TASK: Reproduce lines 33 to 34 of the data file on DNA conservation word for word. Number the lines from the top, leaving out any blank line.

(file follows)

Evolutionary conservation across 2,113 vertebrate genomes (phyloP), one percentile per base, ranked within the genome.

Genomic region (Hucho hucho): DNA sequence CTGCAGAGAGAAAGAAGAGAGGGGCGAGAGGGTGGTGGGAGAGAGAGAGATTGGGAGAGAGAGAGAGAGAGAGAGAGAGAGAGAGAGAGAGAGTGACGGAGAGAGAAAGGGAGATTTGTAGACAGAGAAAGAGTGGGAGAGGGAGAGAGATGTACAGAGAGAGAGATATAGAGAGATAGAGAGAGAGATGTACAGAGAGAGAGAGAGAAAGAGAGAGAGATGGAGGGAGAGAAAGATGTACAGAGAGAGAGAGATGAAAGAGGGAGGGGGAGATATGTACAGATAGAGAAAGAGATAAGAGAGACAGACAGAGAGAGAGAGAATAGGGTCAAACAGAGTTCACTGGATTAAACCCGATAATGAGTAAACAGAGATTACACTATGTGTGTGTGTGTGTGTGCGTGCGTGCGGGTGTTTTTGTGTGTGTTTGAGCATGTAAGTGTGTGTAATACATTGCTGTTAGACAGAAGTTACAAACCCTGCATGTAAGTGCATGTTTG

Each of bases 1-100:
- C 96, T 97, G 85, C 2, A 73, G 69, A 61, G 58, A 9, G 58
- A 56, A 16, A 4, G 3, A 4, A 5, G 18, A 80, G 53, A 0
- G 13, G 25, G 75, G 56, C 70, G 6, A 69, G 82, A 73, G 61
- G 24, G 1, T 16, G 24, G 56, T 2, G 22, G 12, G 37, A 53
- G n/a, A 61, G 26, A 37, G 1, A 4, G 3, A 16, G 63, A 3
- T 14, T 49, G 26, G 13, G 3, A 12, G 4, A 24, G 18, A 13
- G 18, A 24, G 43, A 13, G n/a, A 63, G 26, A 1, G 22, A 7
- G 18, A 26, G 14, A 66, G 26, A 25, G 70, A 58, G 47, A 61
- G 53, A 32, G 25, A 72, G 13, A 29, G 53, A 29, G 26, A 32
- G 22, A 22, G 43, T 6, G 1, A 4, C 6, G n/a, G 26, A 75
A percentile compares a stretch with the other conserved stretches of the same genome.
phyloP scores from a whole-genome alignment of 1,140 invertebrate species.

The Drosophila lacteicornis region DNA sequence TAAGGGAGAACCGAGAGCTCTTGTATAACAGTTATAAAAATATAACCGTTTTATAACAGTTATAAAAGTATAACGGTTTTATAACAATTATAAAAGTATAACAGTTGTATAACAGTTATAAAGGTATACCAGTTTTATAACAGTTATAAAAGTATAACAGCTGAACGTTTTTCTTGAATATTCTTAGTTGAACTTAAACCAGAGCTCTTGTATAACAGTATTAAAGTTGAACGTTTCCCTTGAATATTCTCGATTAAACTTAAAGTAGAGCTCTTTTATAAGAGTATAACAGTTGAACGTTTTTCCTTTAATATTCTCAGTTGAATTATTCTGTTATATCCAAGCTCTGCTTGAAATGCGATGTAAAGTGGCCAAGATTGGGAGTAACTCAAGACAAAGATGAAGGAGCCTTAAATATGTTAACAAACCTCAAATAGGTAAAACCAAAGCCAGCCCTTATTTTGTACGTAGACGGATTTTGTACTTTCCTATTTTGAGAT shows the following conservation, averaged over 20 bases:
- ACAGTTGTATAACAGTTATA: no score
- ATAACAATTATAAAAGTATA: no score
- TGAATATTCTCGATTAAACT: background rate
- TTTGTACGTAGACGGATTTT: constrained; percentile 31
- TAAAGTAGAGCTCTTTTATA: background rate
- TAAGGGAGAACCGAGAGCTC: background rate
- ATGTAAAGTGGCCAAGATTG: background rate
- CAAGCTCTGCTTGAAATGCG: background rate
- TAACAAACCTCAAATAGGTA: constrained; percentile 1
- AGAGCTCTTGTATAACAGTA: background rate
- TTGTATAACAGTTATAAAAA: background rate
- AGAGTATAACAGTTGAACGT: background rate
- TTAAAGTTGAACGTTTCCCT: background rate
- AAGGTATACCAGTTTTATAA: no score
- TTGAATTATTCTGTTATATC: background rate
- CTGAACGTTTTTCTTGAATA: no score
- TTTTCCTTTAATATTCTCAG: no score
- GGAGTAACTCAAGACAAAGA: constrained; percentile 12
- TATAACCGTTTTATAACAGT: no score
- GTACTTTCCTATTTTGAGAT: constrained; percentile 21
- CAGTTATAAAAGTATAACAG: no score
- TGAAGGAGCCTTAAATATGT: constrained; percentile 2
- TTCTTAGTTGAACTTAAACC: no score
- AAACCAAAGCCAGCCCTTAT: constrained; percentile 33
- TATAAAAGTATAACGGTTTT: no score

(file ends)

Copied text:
- TTTTCCTTTAATATTCTCAG: no score
- GGAGTAACTCAAGACAAAGA: constrained; percentile 12